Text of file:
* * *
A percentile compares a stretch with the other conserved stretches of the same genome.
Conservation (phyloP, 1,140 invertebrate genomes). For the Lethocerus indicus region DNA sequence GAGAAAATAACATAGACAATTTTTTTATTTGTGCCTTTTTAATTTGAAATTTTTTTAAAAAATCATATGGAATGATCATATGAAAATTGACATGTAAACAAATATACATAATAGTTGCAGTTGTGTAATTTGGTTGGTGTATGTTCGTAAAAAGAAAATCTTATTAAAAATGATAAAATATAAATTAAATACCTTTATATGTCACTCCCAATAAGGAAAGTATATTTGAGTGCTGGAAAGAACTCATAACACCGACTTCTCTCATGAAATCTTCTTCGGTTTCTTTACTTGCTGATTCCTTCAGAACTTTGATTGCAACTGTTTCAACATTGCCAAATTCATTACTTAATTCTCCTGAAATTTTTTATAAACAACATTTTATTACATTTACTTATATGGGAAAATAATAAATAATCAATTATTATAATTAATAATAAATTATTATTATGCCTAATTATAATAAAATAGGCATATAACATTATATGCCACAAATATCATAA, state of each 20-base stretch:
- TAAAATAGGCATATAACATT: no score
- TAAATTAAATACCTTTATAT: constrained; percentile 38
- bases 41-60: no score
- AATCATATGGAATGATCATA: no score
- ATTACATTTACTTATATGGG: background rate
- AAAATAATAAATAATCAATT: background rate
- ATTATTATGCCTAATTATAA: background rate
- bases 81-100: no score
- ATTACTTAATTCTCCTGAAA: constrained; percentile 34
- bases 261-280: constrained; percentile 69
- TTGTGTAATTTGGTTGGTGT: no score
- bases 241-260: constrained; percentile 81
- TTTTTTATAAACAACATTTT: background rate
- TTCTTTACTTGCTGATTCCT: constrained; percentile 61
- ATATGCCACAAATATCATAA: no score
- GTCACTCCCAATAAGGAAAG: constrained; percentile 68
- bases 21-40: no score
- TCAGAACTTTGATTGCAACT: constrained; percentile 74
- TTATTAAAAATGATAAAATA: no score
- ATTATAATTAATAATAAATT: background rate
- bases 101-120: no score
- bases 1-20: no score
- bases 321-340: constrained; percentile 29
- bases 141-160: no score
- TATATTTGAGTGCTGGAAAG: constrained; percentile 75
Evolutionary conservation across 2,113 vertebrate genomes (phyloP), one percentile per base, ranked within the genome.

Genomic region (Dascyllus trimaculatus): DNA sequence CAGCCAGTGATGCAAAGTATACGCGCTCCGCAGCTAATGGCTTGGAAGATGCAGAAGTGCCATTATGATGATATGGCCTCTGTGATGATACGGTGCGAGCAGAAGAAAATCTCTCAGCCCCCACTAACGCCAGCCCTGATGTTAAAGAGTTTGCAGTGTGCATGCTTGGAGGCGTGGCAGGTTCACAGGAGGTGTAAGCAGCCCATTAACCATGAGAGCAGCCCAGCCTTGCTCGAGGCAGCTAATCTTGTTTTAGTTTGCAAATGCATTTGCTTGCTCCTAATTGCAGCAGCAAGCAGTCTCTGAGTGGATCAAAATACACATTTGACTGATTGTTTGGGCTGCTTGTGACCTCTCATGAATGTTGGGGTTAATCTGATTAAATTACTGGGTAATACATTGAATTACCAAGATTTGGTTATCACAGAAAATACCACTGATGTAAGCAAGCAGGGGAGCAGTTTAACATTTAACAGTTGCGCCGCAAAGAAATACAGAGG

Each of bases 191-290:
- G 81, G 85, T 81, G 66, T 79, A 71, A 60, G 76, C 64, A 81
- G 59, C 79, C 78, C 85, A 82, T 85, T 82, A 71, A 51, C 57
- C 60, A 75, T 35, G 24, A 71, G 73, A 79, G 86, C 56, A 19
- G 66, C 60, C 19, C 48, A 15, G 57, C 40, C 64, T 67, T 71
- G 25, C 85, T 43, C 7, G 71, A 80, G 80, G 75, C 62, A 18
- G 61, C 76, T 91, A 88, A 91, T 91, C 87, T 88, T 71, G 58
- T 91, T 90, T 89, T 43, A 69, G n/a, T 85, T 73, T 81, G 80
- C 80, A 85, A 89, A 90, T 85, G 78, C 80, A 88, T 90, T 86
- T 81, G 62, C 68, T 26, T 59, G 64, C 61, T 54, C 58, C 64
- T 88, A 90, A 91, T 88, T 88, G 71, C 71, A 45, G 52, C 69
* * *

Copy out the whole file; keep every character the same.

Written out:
A percentile compares a stretch with the other conserved stretches of the same genome.
Conservation (phyloP, 1,140 invertebrate genomes). For the Lethocerus indicus region DNA sequence GAGAAAATAACATAGACAATTTTTTTATTTGTGCCTTTTTAATTTGAAATTTTTTTAAAAAATCATATGGAATGATCATATGAAAATTGACATGTAAACAAATATACATAATAGTTGCAGTTGTGTAATTTGGTTGGTGTATGTTCGTAAAAAGAAAATCTTATTAAAAATGATAAAATATAAATTAAATACCTTTATATGTCACTCCCAATAAGGAAAGTATATTTGAGTGCTGGAAAGAACTCATAACACCGACTTCTCTCATGAAATCTTCTTCGGTTTCTTTACTTGCTGATTCCTTCAGAACTTTGATTGCAACTGTTTCAACATTGCCAAATTCATTACTTAATTCTCCTGAAATTTTTTATAAACAACATTTTATTACATTTACTTATATGGGAAAATAATAAATAATCAATTATTATAATTAATAATAAATTATTATTATGCCTAATTATAATAAAATAGGCATATAACATTATATGCCACAAATATCATAA, state of each 20-base stretch:
- TAAAATAGGCATATAACATT: no score
- TAAATTAAATACCTTTATAT: constrained; percentile 38
- bases 41-60: no score
- AATCATATGGAATGATCATA: no score
- ATTACATTTACTTATATGGG: background rate
- AAAATAATAAATAATCAATT: background rate
- ATTATTATGCCTAATTATAA: background rate
- bases 81-100: no score
- ATTACTTAATTCTCCTGAAA: constrained; percentile 34
- bases 261-280: constrained; percentile 69
- TTGTGTAATTTGGTTGGTGT: no score
- bases 241-260: constrained; percentile 81
- TTTTTTATAAACAACATTTT: background rate
- TTCTTTACTTGCTGATTCCT: constrained; percentile 61
- ATATGCCACAAATATCATAA: no score
- GTCACTCCCAATAAGGAAAG: constrained; percentile 68
- bases 21-40: no score
- TCAGAACTTTGATTGCAACT: constrained; percentile 74
- TTATTAAAAATGATAAAATA: no score
- ATTATAATTAATAATAAATT: background rate
- bases 101-120: no score
- bases 1-20: no score
- bases 321-340: constrained; percentile 29
- bases 141-160: no score
- TATATTTGAGTGCTGGAAAG: constrained; percentile 75
Evolutionary conservation across 2,113 vertebrate genomes (phyloP), one percentile per base, ranked within the genome.

Genomic region (Dascyllus trimaculatus): DNA sequence CAGCCAGTGATGCAAAGTATACGCGCTCCGCAGCTAATGGCTTGGAAGATGCAGAAGTGCCATTATGATGATATGGCCTCTGTGATGATACGGTGCGAGCAGAAGAAAATCTCTCAGCCCCCACTAACGCCAGCCCTGATGTTAAAGAGTTTGCAGTGTGCATGCTTGGAGGCGTGGCAGGTTCACAGGAGGTGTAAGCAGCCCATTAACCATGAGAGCAGCCCAGCCTTGCTCGAGGCAGCTAATCTTGTTTTAGTTTGCAAATGCATTTGCTTGCTCCTAATTGCAGCAGCAAGCAGTCTCTGAGTGGATCAAAATACACATTTGACTGATTGTTTGGGCTGCTTGTGACCTCTCATGAATGTTGGGGTTAATCTGATTAAATTACTGGGTAATACATTGAATTACCAAGATTTGGTTATCACAGAAAATACCACTGATGTAAGCAAGCAGGGGAGCAGTTTAACATTTAACAGTTGCGCCGCAAAGAAATACAGAGG

Each of bases 191-290:
- G 81, G 85, T 81, G 66, T 79, A 71, A 60, G 76, C 64, A 81
- G 59, C 79, C 78, C 85, A 82, T 85, T 82, A 71, A 51, C 57
- C 60, A 75, T 35, G 24, A 71, G 73, A 79, G 86, C 56, A 19
- G 66, C 60, C 19, C 48, A 15, G 57, C 40, C 64, T 67, T 71
- G 25, C 85, T 43, C 7, G 71, A 80, G 80, G 75, C 62, A 18
- G 61, C 76, T 91, A 88, A 91, T 91, C 87, T 88, T 71, G 58
- T 91, T 90, T 89, T 43, A 69, G n/a, T 85, T 73, T 81, G 80
- C 80, A 85, A 89, A 90, T 85, G 78, C 80, A 88, T 90, T 86
- T 81, G 62, C 68, T 26, T 59, G 64, C 61, T 54, C 58, C 64
- T 88, A 90, A 91, T 88, T 88, G 71, C 71, A 45, G 52, C 69